David Bourget (Western Ontario)
David Chalmers (ANU, NYU)
Rafael De Clercq
Jack Alan Reynolds
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Erkenntnis 71 (1):35 - 51 (2009)
The paper defends the view that there is a constitutive relation between believing something and believing that one believes it. This view is supported by the incoherence of affirming something while denying that one believes it, and by the role awareness of the contents one’s belief system plays in the rational regulation of that system. Not all standing beliefs are accompanied by higher-order beliefs that self-ascribe them; those that are so accompanied are ones that are “available” in the sense that their subjects are poised to assent to their contents, to use them as premises in reasoning, and to be guided by them in their behavior. The account is compatible with the possibility of negative self-deception—mistakenly believing that one does not believe something—but the closest thing to positive self-deception it allows is believing falsely that a belief with a certain content is one’s dominant belief on a certain matter through failure to realize that one has a stronger belief that contradicts it. The view has implications about Moore’s paradox that contradict widely held views. On this view self-ascriptions of beliefs can be warranted and grounded on reasons—but the reasons are not phenomenally conscious mental states (as held by Christopher Peacocke) but rather available beliefs.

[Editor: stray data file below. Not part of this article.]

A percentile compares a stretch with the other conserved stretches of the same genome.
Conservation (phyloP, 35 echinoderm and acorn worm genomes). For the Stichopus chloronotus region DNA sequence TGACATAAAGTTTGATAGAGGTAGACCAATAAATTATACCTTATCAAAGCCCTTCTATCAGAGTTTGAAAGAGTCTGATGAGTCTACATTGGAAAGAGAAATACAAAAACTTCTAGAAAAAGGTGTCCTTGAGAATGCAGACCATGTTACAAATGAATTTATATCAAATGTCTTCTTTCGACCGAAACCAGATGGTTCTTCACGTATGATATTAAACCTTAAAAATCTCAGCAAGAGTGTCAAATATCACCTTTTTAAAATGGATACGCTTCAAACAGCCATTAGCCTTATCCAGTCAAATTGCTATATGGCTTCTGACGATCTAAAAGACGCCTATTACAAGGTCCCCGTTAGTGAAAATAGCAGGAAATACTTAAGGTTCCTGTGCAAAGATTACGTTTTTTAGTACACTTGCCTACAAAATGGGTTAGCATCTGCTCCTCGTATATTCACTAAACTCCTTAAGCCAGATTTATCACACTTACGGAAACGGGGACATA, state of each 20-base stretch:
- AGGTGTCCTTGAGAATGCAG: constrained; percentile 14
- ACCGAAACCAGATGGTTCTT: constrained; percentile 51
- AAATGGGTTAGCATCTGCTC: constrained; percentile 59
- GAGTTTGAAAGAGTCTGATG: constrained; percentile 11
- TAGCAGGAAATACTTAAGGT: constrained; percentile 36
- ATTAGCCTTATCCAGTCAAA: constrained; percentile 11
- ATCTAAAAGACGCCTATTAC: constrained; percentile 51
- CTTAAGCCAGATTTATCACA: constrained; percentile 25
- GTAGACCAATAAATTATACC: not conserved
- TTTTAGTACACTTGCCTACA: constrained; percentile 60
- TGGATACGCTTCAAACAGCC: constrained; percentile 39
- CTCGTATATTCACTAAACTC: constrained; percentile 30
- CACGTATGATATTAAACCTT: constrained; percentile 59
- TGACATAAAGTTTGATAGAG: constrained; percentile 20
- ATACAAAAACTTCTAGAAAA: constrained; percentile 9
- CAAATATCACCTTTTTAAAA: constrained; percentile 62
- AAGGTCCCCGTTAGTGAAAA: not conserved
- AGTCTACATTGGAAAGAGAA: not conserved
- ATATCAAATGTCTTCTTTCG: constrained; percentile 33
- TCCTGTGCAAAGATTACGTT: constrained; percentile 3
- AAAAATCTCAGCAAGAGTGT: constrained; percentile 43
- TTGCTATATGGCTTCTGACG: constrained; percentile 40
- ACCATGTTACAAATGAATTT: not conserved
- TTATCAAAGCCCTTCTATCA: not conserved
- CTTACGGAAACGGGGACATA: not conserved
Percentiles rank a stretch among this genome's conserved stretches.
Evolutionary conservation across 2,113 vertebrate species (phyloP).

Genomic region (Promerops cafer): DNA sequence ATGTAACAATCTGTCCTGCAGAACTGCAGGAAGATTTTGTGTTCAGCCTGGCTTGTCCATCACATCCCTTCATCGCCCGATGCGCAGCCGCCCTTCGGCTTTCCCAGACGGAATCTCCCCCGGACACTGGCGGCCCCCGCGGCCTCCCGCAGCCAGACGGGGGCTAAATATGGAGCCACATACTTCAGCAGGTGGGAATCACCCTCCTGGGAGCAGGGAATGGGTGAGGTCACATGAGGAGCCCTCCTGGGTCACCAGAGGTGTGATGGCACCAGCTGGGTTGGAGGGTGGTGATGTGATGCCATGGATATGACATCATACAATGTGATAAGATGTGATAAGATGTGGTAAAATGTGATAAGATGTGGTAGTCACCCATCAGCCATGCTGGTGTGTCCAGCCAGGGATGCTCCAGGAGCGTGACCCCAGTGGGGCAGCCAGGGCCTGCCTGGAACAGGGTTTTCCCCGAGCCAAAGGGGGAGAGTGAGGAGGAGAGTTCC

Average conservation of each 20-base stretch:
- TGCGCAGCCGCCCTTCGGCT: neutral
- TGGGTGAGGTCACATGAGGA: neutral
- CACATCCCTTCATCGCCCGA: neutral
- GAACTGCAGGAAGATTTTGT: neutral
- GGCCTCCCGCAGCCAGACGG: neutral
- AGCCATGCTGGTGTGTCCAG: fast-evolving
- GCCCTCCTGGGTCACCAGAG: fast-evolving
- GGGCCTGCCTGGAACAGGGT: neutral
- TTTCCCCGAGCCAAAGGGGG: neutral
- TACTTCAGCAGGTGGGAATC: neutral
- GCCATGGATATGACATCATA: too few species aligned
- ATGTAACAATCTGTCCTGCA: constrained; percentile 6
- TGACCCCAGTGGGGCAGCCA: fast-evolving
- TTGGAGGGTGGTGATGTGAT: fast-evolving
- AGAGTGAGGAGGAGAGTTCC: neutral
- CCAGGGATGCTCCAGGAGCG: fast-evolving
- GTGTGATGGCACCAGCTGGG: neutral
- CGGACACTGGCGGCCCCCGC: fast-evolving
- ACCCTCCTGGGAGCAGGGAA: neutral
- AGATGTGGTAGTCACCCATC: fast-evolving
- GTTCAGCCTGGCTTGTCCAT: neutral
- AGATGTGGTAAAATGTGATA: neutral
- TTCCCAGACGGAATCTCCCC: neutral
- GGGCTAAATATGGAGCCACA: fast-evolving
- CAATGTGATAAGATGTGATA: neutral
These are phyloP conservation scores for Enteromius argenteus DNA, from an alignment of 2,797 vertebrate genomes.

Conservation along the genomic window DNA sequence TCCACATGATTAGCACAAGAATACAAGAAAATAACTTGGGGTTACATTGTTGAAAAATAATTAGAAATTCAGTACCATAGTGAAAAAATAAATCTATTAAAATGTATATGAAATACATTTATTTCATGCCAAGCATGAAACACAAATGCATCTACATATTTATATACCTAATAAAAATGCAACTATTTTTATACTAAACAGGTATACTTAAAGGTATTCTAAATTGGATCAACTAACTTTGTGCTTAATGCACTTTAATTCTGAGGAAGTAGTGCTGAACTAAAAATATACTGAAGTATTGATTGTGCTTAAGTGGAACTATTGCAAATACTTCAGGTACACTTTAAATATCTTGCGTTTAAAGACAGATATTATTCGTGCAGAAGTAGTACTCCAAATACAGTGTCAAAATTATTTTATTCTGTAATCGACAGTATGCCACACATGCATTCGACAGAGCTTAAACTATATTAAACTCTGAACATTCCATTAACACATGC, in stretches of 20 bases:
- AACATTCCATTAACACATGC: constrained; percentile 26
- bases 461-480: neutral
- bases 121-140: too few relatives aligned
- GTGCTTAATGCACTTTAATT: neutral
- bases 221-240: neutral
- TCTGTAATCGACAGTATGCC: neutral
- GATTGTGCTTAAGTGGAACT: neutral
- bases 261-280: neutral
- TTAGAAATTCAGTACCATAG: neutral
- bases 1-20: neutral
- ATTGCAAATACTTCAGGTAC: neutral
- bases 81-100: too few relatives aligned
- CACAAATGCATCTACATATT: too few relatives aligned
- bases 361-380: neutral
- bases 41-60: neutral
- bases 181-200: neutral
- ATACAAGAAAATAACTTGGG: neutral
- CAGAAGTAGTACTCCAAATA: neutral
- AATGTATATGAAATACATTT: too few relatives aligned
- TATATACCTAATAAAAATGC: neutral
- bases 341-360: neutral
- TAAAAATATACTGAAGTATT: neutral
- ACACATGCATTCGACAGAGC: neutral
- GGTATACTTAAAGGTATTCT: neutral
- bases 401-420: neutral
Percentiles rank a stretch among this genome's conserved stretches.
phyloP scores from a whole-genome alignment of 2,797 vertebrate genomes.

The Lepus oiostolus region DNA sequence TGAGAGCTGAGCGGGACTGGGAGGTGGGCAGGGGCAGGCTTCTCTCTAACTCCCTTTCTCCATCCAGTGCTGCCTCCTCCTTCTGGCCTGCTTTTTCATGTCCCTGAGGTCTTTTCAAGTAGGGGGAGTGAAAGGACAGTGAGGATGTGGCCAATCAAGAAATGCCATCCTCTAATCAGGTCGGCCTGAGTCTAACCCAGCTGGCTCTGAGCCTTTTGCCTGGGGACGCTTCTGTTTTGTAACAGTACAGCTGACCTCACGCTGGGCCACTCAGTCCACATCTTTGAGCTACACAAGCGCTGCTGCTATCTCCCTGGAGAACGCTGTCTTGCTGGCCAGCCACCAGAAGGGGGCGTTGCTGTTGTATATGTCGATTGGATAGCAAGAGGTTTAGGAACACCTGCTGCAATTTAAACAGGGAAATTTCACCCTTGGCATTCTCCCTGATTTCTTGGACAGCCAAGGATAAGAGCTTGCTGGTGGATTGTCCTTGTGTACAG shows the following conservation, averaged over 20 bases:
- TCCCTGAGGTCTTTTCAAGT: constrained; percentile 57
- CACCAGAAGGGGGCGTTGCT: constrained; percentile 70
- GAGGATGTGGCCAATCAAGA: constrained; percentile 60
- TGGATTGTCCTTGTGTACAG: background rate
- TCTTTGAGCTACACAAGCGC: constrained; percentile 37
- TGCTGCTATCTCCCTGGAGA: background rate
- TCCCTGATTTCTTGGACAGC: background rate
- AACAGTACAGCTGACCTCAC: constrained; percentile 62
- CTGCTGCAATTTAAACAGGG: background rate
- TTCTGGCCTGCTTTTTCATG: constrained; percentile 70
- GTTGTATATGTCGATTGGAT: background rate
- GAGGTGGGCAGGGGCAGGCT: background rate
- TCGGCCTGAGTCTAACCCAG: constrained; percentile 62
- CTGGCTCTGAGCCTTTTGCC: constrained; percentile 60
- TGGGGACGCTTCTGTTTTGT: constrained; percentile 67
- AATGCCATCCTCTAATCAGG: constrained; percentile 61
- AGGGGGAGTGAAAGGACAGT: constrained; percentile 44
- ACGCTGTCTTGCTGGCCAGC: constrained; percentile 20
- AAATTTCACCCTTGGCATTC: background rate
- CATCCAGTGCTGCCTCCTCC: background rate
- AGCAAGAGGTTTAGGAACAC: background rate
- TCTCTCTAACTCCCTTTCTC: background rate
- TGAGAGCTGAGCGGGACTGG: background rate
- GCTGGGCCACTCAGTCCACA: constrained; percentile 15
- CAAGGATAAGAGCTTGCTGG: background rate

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References found in this work BETA
Alex Byrne (2005). Introspection. Philosophical Topics 33 (1):79-104.
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Christopher Peacocke (1998). Conscious Attitudes, Attention, and Self-Knowledge. In C. Wright, B. Smith & C. Macdonald (eds.), Knowing Our Own Minds. Oxford University Press. 83.
Citations of this work BETA
Matthew Boyle (2011). Transparent Self-Knowledge. Aristotelian Society Supplementary Volume 85 (1):223-241.
Nicholas Silins (2013). Introspection and Inference. Philosophical Studies 163 (2):291-315.
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